Original 'Cosmo' Girl Helen Gurley Brown Dies At 90
RENEE MONTAGNE, HOST:
And today's last word in business: Cosmo Girl.
The original Cosmo Girl, longtime editor Helen Gurley Brown, died yesterday. Brown became famous in the 1960s with her best-seller, "Sex and the Single Girl." In it, she urged single women to embrace careers and sexuality.
DAVID GREENE, HOST:
The book led to a three-decades-long career editing "Cosmopolitan." Helen Gurley Brown took the magazine from dowdy home and garden coverage, to a saucy handbook for single women.
MONTAGNE: The weapons in her arsenal were glamour, sex and cleavage. It was a winning formula. She increased circulation from 800,000 to a peak of about 3 million.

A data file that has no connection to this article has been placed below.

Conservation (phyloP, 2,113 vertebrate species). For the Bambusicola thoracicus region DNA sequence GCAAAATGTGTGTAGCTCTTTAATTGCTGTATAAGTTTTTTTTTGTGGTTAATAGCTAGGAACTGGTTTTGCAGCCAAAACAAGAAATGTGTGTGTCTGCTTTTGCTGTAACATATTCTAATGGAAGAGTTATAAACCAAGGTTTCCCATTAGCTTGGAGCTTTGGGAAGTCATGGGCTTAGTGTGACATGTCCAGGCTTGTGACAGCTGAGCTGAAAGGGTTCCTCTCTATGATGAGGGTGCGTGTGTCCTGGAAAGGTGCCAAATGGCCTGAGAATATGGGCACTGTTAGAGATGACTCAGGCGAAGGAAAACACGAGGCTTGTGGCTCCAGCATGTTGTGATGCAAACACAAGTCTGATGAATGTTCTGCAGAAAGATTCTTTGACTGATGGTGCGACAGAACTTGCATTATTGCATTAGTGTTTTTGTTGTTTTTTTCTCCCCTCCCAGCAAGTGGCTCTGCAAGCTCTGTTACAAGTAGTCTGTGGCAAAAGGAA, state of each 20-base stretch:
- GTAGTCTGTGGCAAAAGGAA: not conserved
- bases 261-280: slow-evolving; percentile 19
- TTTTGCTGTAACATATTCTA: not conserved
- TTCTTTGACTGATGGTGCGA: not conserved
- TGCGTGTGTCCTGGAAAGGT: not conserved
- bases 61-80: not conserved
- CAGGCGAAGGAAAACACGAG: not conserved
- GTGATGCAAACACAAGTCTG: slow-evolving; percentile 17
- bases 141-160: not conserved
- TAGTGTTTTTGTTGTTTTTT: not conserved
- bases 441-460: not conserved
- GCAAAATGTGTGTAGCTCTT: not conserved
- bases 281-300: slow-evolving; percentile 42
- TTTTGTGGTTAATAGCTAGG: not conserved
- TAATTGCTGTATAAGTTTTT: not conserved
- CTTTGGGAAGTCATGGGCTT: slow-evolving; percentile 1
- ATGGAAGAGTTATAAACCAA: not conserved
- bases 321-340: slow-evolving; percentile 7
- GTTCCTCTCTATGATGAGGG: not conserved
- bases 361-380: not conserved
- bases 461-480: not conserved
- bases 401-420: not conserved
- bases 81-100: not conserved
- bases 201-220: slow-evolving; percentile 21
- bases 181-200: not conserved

GREENE: In a 1997 interview with NPR, Brown said the essence of the Cosmo Girl - a woman trying to make it on her own - hasn't changed over the years.
HELEN GURLEY BROWN: The world has changed. More things are possible for this wonderful group of young women: more jobs, more opportunities, less discrimination because you're female. But the woman herself - the basic, inside girl - she's the same person.
MONTAGNE: Helen Gurley Brown lived to be 90 years old. And perhaps one of the more unexpected events in her life, was that she was declared a living landmark by the New York Landmarks Conservancy.
This is MORNING EDITION, from NPR News. I'm Renee Montagne.
GREENE: And I'm David Greene.
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